I do have a group of friends that care about me dearly. I have found dissonance with this group. They are the only people I have told about my blog. They are my Al Anon family. My mother, as it turns out, has a problem with alcoholism. My husband took me to an Al Anon meeting before we were married, sort of as a “wanna grab some lunch with me after my meeting?” thing. I went along with him for the lunch! But as it turns out, it was a great decision. Al Anon is not for everyone. I’ve refrained about writing about the Al Anon program in my blog because it’s not about Al Anon as a program. It’s about how I work at getting serenity in my life.

      Not everyone in Al Anon has been abused. But everyone in Al Anon understands fear, hiding, having secrets, being different, trying to control a situation that’s uncontrollable, etc. There’s no judging, and there is complete anonymity from all the “normal” people out there who aren’t in Al Anon. That is what has helped me with the societal burdens.

      Now if I can just figure out how to get the psychological scars and financial burdens taken care of, I’ll be ready for the rest of the world! 😉

      Thanks for the comment!

  7. I understand fear. I wrote something about fear that I thought you might be interested in reading. We both had mothers who acted like wolves – not human.

    http://robinclaire.wordpress.com/2012/10/25/something-most-wont-understand/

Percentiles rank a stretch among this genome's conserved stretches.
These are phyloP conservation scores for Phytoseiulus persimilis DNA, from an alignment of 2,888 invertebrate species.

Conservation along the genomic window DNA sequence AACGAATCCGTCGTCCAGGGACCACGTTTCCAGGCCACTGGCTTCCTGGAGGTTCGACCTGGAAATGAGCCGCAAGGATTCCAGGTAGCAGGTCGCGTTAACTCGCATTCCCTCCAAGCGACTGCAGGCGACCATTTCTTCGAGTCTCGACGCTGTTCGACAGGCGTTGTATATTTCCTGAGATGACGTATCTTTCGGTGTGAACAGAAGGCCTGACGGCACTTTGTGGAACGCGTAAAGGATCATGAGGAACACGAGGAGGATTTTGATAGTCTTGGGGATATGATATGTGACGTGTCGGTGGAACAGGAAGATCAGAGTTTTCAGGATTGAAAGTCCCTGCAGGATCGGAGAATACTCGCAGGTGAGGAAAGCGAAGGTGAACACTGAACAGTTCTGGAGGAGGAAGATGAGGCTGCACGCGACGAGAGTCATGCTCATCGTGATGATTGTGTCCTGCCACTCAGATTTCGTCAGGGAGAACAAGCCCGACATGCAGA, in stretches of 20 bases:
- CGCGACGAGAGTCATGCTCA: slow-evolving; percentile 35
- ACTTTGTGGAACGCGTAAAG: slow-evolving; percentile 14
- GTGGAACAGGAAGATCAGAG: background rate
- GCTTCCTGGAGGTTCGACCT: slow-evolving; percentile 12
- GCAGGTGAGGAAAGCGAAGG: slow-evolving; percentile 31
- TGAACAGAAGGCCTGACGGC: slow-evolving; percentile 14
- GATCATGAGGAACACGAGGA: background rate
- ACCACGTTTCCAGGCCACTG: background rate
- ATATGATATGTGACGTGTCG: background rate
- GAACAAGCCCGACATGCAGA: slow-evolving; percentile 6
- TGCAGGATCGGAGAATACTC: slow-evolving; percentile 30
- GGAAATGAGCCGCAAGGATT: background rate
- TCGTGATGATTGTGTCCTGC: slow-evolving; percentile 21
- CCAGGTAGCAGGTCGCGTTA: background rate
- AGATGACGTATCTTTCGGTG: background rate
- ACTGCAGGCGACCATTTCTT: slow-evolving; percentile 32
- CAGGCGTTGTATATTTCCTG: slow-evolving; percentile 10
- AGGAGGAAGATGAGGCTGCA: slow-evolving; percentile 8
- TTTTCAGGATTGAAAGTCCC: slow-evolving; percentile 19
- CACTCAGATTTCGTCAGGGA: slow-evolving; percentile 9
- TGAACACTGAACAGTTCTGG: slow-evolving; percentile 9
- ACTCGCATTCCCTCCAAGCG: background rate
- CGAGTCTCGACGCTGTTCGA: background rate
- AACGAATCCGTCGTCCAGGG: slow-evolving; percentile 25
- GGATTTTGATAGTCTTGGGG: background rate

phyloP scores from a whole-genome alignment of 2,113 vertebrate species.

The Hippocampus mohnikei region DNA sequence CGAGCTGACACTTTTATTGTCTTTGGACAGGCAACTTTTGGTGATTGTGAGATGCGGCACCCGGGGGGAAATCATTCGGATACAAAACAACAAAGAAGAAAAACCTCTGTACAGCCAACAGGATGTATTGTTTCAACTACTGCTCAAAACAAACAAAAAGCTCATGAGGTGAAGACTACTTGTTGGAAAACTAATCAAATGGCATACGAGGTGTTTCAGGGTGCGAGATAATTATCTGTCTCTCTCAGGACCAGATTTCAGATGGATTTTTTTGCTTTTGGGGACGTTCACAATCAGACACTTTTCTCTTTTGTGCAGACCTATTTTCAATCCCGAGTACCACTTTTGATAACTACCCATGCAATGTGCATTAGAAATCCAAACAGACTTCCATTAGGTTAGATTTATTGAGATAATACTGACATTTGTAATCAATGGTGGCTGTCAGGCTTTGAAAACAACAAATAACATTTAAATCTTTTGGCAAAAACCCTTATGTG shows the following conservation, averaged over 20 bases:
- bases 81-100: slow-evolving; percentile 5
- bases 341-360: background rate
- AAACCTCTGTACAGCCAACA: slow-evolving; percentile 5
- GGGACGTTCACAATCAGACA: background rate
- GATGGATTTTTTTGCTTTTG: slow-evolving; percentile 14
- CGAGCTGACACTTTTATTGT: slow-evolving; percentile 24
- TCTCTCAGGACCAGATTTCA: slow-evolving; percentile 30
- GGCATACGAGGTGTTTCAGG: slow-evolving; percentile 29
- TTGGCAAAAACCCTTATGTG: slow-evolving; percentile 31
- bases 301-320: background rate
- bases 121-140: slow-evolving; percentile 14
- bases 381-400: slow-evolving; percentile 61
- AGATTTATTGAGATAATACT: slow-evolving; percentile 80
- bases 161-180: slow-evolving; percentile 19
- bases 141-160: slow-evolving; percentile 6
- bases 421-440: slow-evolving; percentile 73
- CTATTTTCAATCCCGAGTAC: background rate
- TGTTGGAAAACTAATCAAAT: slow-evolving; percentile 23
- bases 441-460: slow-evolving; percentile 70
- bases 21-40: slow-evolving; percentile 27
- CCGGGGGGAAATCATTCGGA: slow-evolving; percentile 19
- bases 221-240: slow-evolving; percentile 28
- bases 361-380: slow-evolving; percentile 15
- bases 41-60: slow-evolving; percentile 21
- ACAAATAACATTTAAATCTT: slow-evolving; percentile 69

Robin

    • Hi Robin,

      I read this (and so many of your other posts.) It is amazing! Well written, and speaks to the heart of what I deal with in my mother.

      When I was in college, I decided to go to therapy- it was free through my university. Because I was so troubled by the abuse in my childhood, I had nightmares, suffered from depression, and fits of anger over the smallest of things. I only went for about three months.

      I went again two years ago for about five sessions, but did not feel it was helping me. I’ve been anxious about returning, but I want to have a good fit. I’ve heard that takes time…

      Thanks again for all your support!

      ~Noel

  8. Many people don’t realize how much their childhood environment affects their life as an adult. I know many people who try to hide their past and pretend it never happened. My husband and myself both grew up in dyfunctional families – his was worse than mine, but we both carried issues into our marriage, which affected our children and almost destroyed our marriage and my life.

    I lived most of my life with low esteem and depression due to a lack of emotional support growing up and I decided to try and change this. Through tons of research, doing an honest self-evaluation of my life, trying to bring as much positivity into my life and living my faith daily, I was able to work through my issues and make changes in my life. This led me to create my website http://www.imconfident.com and do workshops so I can help people become more confident in themselves and build esteem.

    One thing we don’t realize is that we are all special and we should take care of ourselves. It doesn’t matter how we were raised; our parents learned what they knew from their parents and the problems came from generations back, so we have to work hard to break the cycle of dysfunction. I know my parents loved me and they didn’t make mistakes because they wanted to hurt me – they didn’t know any better and they were raised badly also. If your parents or anyone says hurtful things to you, this doesn’t mean they are true – I was told I was stupid and bad and I believed this for many, many years. I told my kids the same things, but we are human and we all say dumb, hurtful things that we know are wrong.